Saintseneca Command Silence with Des Ark at the Echo

Saintseneca

Saintseneca

An echo is a sound that reverberates and returns to the original sound-maker. Like when skipping stones, if the initial force isn’t strong enough, then the result will always be a disappointment. In a way, this can be the case at the Echo Park venue, The Echo; loudness is typically a necessity. On Tuesday night, Saintseneca’s opening act, Des Ark, suffered from their quietness until finding their rhythm and bringing the house down.

Des Ark are a four-piece band from the northeast, who went on tour with Saintseneca to support the latter’s newest album release, Such Things. They had a consistent songwriting style where they would start small, with soft melodies and little to no percussion, and give way to a passionate crescendo of drums and oohs. Unfortunately the crowd found it hard to pay attention. The murmurs around me drowned out the vocals at several points, and even got to a point where listening from inside the bathroom was better for the acoustics- the bathroom door shut out the noisy whispers coming from the audience.

Des Ark

Des Ark

The show was still a lot of fun as this was a talented group. Aimee Argote, Des Ark’s lead vocalist, bared her soul in her voice while keeping her range rather muted, similar to the style of Ida Maria. A few songs in, the synth came to the forefront, and reminded me immensely of Bon Iver, adding depth to their wonderful folk-ska hybrid. Their last song finally won over the crowd, but only because it forced everyone to shut up; the band picked up a banjo and acoustic guitar and sang their finale directly in the middle of the crowd, where everyone silently strained to listen in.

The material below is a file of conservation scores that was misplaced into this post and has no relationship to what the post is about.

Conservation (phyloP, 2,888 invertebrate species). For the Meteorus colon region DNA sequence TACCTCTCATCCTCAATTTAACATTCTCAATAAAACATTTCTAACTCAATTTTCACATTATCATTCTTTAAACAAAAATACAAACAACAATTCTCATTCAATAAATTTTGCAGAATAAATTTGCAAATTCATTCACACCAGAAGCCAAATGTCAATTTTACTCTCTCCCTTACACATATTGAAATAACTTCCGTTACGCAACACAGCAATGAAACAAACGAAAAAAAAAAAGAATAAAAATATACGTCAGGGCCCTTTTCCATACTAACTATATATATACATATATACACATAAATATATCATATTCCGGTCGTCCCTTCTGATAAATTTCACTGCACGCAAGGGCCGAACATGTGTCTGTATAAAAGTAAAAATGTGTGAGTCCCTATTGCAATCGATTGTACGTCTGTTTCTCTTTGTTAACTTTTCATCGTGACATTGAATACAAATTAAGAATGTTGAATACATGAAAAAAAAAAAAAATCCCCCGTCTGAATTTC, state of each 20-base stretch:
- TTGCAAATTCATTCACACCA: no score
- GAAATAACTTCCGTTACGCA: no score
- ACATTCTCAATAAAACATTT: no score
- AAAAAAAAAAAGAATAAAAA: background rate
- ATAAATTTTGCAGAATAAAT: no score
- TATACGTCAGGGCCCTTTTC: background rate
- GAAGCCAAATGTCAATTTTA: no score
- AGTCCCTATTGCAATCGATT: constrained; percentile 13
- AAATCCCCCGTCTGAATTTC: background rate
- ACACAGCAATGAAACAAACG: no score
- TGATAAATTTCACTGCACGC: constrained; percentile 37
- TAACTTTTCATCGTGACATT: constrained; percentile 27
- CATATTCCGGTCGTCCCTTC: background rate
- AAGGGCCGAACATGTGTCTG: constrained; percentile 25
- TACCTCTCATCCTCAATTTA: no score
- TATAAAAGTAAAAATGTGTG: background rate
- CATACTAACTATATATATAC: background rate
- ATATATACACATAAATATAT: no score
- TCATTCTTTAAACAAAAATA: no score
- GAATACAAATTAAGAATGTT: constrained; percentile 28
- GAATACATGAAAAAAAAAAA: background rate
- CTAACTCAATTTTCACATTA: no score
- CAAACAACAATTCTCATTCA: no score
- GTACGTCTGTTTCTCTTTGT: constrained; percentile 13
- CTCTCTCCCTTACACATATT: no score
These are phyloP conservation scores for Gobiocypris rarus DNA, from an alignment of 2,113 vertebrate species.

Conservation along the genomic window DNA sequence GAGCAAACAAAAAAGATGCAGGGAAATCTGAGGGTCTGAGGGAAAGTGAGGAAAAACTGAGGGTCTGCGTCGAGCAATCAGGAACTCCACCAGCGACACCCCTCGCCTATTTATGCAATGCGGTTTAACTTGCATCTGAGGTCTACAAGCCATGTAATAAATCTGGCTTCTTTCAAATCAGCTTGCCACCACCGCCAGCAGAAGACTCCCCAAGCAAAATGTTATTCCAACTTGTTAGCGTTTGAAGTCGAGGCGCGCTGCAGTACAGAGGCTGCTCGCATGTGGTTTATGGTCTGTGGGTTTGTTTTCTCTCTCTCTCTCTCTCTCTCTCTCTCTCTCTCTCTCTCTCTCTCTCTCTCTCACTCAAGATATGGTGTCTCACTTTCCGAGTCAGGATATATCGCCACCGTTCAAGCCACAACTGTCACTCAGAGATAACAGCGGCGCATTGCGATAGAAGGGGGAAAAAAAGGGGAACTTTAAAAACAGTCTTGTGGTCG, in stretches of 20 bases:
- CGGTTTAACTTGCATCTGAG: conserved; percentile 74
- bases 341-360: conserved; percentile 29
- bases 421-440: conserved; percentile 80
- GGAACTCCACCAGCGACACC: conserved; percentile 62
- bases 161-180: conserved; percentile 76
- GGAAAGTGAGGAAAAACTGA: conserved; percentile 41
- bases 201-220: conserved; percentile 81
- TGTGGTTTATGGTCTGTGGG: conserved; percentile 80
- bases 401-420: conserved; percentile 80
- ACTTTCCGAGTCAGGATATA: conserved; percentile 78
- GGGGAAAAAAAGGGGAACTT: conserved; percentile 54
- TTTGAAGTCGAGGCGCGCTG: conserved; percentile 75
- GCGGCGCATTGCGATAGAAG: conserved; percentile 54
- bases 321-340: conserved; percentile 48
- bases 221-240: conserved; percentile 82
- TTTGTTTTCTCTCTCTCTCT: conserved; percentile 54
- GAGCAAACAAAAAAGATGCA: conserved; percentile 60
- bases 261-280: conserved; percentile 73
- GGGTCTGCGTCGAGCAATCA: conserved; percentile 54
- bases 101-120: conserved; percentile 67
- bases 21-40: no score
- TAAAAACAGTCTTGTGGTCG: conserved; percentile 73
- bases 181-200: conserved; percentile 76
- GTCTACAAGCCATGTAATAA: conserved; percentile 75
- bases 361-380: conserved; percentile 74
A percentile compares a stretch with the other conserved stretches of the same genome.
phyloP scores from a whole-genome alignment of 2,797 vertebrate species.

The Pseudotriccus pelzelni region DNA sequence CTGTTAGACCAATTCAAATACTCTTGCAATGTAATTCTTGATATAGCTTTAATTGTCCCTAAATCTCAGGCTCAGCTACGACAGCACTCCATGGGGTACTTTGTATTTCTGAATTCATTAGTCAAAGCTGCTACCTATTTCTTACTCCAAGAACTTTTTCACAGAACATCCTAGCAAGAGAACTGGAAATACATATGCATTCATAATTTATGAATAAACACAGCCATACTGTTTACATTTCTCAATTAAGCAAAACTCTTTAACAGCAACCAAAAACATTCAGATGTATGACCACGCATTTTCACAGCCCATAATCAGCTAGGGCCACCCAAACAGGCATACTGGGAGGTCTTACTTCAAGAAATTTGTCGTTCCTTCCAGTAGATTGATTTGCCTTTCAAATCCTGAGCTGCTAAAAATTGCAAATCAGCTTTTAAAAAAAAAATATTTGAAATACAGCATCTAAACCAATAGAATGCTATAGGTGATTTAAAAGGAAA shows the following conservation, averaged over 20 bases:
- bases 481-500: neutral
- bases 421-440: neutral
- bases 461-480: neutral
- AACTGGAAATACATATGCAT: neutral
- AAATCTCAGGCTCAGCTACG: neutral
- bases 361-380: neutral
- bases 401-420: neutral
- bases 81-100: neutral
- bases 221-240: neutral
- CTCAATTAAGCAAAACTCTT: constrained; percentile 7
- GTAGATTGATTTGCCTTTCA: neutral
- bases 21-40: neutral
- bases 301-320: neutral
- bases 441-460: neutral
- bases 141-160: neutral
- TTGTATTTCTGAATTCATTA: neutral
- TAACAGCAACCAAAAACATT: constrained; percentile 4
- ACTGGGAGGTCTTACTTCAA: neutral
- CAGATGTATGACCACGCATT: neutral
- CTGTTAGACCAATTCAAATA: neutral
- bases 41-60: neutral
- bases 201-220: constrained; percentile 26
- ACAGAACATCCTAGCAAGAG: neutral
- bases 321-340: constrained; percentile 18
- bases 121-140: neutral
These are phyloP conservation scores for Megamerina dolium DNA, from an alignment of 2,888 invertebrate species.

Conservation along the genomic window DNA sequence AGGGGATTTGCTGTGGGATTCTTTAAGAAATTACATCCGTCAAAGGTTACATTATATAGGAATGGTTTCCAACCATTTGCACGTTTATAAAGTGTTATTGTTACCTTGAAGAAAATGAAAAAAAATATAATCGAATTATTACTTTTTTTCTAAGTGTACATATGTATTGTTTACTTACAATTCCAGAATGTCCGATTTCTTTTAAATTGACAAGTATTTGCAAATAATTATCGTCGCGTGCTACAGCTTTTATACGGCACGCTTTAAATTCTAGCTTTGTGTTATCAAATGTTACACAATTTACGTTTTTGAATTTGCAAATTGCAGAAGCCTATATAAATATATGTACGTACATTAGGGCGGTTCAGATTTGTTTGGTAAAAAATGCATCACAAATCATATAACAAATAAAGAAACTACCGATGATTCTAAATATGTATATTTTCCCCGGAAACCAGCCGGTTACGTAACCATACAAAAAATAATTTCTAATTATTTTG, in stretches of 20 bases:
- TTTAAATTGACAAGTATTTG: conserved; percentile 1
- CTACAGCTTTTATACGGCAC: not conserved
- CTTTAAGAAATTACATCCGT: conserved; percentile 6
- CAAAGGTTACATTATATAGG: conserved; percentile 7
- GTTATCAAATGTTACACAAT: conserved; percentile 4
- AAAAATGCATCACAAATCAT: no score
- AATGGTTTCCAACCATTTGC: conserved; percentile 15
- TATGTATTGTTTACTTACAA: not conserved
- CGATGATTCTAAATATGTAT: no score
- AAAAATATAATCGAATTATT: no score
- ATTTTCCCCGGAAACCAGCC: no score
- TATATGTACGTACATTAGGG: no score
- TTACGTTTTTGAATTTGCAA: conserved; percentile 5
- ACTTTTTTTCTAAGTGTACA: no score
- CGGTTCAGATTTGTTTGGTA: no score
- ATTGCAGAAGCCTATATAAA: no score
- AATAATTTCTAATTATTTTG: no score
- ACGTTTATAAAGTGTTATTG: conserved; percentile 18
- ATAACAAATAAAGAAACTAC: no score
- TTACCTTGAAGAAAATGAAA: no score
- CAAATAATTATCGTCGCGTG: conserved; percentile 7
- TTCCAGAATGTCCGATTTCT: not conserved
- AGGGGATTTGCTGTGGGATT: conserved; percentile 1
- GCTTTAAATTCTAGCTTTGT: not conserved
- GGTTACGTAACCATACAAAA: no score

Saintseneca followed Des Ark, and kicked off with one of my personal favorites, “Happy Alone.” Last time I saw Saintseneca, Zac Little, the band’s founding member, had a prominent walrus mustache, and on Tuesday I saw that he had grown a bright red beard to match. His voice is what defines the sound of Saintseneca. They play defiant foot-stomping folk-rock, and his expert control over his midwestern twang and even more simply the volume of his vocals all add to the candor of the band.

Everyone was lined up at the edge of the stage for the duration of the show, only the drums hanging in the back as they projected their music proudly into the crowd. Occasionally the members would move around, trading instruments and switching mics, even at one point leaving the stage so Little could perform “How Many Blankets are in the World” solo. For the next song, only Maryn Jones (who you may also know as Yowler) came out to join him and the venue grew so quiet you could hear emo night at the Echoplex rumble below.

They ended their regular set with “Bad Ideas,” and a camouflage monster from the music video ran out of the green room onto the stage. If anything will reverberate with me after that performance, it’s the image of that furball dancing with those goofballs.

Words: Zoë Elaine

Photography: Manuel Domínguez

Des Ark

Des Ark

Saintseneca

Saintseneca

Hearty Har

Hearty Har

 

Saintseneca – “Happy Alone”

 

Des Ark – “Peace to you too, motherf*cker”

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